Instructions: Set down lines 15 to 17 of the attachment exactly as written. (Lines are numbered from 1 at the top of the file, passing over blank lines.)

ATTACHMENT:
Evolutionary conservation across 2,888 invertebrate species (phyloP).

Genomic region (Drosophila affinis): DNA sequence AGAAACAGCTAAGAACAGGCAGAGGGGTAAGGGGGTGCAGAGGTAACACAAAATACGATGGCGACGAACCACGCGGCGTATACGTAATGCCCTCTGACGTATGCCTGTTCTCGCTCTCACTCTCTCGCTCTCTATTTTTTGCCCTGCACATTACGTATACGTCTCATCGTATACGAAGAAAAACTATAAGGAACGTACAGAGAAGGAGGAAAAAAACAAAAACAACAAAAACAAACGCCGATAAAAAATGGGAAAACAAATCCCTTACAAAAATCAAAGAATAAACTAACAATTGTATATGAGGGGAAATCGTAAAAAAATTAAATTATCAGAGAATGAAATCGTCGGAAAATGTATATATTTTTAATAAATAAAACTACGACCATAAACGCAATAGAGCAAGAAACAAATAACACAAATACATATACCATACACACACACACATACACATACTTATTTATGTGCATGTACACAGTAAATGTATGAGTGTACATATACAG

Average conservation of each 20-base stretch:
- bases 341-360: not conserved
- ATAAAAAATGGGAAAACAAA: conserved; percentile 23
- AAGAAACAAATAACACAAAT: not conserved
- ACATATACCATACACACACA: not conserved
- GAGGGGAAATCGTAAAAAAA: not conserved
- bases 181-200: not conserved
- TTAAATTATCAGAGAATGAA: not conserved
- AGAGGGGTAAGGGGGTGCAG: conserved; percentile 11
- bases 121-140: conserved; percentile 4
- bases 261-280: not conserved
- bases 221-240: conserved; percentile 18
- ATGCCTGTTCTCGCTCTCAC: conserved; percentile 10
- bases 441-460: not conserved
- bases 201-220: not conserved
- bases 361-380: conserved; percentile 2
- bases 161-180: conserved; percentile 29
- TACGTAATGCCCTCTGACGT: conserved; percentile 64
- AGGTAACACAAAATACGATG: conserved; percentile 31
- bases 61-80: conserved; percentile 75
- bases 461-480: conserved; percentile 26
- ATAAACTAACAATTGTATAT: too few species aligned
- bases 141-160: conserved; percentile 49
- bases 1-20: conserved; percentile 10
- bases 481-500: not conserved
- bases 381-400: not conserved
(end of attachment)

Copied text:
- ATGCCTGTTCTCGCTCTCAC: conserved; percentile 10
- bases 441-460: not conserved
- bases 201-220: not conserved